It must have been an unusual sight for travelers who were underway between Mannheim and Schwetzingen, Germany, on June 12, 1817: a tall wooden contraption rolling along the dusty avenue past astonished passers-by, topped by a young man, more standing than sitting, rhythmically pumping his legs. This vehicle was the first bicycle, and its inventor, Karl Drais, was presenting it to the public for the very first time. Although it only had two wheels, mounted one behind the other, the vehicle didn’t fall over, but instead achieved a sheer breathtaking speed of 15 kilometers per hour—faster than every pedestrian and even every mail coach.
The vehicular device that Karl Drais presented on that day, almost two centuries ago, represented a mobility revolution, comparable to that of the first automobile. The single-track “draisine”, as it was later called, was the first to employ this two-wheeler technique and thereby became the precursor to today’s bicycles, motorcycles and mopeds—an innovation that went down in history.
The idea for a vehicle propelled solely by human physical strength was initially born of necessity—at least according to a not entirely uncontroversial theory posed by historians. In April 1815, the Tambora volcano in Indonesia erupted—a mega-event, the ash of which was blown up into the stratosphere and encircled the globe, even darkening the skies of Europe for months. The summer of 1816 became known as the Year Without a Summer, with snow in July, persistent rains and massive crop failures. As a consequence of this natural disaster, foodstuffs became significantly more expensive. The price for oats, the main source of energy for horses, doubled—thereby increasing the prices for the transport of goods.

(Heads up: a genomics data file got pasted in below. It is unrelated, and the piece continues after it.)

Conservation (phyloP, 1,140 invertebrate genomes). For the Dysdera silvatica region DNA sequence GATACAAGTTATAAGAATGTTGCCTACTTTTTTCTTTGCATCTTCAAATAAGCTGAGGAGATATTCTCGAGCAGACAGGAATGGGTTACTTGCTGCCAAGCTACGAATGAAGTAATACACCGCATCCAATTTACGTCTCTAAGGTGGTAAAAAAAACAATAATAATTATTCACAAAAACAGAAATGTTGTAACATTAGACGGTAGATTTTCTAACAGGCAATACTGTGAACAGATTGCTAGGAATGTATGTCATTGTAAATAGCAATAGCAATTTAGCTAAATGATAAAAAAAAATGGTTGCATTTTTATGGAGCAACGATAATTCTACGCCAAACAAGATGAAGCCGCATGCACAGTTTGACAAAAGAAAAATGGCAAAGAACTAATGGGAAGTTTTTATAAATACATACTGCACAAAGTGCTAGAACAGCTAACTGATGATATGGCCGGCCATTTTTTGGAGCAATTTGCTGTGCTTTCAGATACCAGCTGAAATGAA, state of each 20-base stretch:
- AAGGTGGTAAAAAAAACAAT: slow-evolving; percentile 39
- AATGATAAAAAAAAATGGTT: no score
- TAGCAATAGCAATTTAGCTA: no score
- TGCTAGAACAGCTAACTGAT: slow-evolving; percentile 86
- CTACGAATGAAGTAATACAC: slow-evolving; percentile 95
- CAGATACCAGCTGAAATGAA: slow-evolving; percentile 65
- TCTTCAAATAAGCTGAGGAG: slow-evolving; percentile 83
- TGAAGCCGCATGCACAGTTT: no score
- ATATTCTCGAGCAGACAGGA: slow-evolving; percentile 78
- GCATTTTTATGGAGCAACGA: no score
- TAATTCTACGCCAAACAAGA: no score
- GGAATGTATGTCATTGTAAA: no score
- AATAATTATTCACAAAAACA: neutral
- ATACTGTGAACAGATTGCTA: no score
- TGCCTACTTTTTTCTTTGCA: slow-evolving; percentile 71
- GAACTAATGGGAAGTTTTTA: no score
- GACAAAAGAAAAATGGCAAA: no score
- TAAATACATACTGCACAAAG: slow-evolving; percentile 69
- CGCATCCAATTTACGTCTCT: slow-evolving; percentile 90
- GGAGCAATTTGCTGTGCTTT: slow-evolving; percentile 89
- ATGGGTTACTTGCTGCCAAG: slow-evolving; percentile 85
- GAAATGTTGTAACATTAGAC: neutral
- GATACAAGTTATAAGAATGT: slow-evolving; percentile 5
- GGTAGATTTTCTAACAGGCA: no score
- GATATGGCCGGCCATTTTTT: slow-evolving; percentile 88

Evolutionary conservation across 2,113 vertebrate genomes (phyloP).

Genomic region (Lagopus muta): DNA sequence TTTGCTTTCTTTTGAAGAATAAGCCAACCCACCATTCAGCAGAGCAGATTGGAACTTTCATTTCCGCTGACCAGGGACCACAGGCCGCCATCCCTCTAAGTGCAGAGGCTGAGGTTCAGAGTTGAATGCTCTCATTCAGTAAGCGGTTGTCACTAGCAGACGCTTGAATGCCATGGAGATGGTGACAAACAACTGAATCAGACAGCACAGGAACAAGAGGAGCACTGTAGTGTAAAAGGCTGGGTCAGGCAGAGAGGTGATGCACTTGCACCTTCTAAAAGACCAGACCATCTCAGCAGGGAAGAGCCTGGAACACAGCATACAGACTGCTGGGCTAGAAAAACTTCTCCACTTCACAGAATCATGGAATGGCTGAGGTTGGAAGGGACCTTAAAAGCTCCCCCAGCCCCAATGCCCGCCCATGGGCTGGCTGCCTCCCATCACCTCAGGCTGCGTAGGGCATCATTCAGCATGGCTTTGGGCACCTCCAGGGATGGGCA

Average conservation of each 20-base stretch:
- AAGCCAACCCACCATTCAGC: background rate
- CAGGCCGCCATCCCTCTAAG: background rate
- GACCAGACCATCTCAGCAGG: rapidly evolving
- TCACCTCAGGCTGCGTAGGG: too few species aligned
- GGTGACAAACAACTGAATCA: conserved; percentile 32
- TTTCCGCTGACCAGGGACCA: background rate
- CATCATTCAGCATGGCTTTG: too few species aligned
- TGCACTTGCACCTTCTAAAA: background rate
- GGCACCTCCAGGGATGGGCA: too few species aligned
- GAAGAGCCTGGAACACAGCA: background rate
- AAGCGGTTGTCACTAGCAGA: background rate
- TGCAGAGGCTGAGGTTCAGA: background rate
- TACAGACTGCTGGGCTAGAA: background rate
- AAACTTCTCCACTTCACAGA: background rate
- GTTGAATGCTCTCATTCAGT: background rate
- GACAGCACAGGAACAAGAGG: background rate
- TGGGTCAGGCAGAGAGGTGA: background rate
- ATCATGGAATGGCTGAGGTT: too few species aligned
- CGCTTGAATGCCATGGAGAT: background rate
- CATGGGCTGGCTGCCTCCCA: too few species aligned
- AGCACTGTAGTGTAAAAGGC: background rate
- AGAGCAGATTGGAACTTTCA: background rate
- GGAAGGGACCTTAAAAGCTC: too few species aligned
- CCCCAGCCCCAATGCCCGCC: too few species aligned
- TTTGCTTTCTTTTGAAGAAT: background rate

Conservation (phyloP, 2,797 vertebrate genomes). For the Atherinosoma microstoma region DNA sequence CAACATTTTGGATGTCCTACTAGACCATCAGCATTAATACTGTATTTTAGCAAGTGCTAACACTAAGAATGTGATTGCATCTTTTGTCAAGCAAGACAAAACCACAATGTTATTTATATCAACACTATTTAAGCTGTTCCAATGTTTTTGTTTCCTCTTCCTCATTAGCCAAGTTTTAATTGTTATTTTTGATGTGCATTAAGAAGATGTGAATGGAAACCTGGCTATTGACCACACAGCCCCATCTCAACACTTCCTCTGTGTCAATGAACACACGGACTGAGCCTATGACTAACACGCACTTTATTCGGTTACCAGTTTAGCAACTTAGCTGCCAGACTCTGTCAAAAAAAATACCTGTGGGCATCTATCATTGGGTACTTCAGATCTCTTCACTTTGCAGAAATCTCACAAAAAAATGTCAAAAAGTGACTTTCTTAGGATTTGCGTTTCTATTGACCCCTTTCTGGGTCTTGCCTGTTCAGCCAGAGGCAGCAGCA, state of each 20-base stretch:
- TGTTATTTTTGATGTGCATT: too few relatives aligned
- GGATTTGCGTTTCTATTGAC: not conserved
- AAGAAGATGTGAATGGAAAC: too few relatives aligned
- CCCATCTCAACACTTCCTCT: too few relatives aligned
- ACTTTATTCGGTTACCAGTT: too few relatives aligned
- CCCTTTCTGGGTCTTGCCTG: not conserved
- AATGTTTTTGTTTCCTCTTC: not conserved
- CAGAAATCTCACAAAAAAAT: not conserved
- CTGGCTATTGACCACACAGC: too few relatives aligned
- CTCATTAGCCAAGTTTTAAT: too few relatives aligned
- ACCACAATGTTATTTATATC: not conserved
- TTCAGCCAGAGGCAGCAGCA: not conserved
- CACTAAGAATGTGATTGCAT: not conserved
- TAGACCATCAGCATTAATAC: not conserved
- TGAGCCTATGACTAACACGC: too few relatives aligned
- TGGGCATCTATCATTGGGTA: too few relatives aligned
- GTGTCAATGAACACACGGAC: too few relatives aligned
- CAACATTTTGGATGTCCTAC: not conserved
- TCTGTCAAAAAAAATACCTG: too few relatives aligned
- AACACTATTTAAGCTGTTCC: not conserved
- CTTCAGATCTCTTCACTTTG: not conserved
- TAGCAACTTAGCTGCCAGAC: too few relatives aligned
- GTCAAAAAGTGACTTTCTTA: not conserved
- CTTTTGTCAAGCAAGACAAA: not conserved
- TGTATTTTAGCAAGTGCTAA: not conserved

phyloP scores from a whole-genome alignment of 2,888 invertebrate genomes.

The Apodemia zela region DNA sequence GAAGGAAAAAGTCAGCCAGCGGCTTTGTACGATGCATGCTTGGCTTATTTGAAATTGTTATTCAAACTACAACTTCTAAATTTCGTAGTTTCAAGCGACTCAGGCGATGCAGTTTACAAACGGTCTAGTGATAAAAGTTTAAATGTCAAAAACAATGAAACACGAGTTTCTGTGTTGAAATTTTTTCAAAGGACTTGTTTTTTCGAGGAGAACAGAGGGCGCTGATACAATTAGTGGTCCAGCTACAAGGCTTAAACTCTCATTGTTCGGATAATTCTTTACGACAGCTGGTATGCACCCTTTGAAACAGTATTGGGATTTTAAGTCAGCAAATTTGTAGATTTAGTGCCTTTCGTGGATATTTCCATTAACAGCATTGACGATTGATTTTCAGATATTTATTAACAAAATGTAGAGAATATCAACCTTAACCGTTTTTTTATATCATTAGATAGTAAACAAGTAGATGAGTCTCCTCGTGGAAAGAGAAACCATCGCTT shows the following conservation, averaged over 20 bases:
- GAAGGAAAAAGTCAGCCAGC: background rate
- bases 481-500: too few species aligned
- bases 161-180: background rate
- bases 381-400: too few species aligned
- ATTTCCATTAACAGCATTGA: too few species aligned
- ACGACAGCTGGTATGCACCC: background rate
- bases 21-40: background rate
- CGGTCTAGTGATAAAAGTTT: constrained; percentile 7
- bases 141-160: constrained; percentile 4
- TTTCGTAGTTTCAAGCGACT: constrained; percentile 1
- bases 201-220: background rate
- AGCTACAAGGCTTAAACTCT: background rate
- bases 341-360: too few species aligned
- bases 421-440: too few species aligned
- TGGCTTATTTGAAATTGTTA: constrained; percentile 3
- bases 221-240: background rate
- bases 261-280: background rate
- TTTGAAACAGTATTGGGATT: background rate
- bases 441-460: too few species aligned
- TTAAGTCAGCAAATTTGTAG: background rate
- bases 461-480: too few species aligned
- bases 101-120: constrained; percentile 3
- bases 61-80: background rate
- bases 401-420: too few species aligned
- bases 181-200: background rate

These hardships provided fertile ground for the horseless “riding machine” of Karl Drais, a for-est officer from Karlsruhe. On January 12, 1818, his vehicle received a Grand-Ducal Charter, comparable to today’s patent. Despite this, it took almost a century before the invention became a mass-produced commodity; after various accidents with the difficult-to-steer draisine, some cities prohibited its use on footpaths, even as the railroads simultaneously began their triumphal progress. Most people forgot all about Drais’s invention.
PINNING THE HOPES FOR NEW MOBILITY
The breakthrough didn’t arrive until the end of the nineteenth century. Innovations including the chain drive and inflatable tires made the bicycle a usable invention. For the growing working classes in cities, it became the perfect means of transport, since it was both affordable and easy to repair. The two-wheeler evolved into a central pillar of urban mass transportation, especially in Europe and Asia. It wasn’t until the mass distribution of cars and scooters that bicycles again largely disappeared from cityscapes.
The bicycle is many things today: a means of transport in the mobility mix, a lifestyle product, a high-tech sporting device, goods transporter, ersatz taxi and increasingly also a ray of hope for a new mobility. Metropolises are shifting gears as you read this: two hundred years after the first ride, bicycles are to become a central component of urban mobility once again.
London, for example, is investing one billion British pounds through 2025 to develop a network of bicycle expressways. It is hoped this will reduce inner-city traffic congestion and curtail fine-particulate air pollution. Around 10,000 kilometers eastward, the Chinese city of Hangzhou manages the world’s largest bike-sharing program—with more than 84,000 bicycles at around 3,500 stations. Even Mexico City, plagued with mega-traffic jams on a daily basis, is expanding its bicycle infrastructure. The city’s Secretary of Environment Tanya Müller García says, “The bicycle plays a crucial role in establishing a more sustainable city and also in reducing congestion and pollution.”
Hamburg, Seville, Singapore: the list of major cities that wish to encourage bicycle riding as part of the urban mobility mix can be extended almost indefinitely. The term “intermodal mobility” is playing a central role almost everywhere.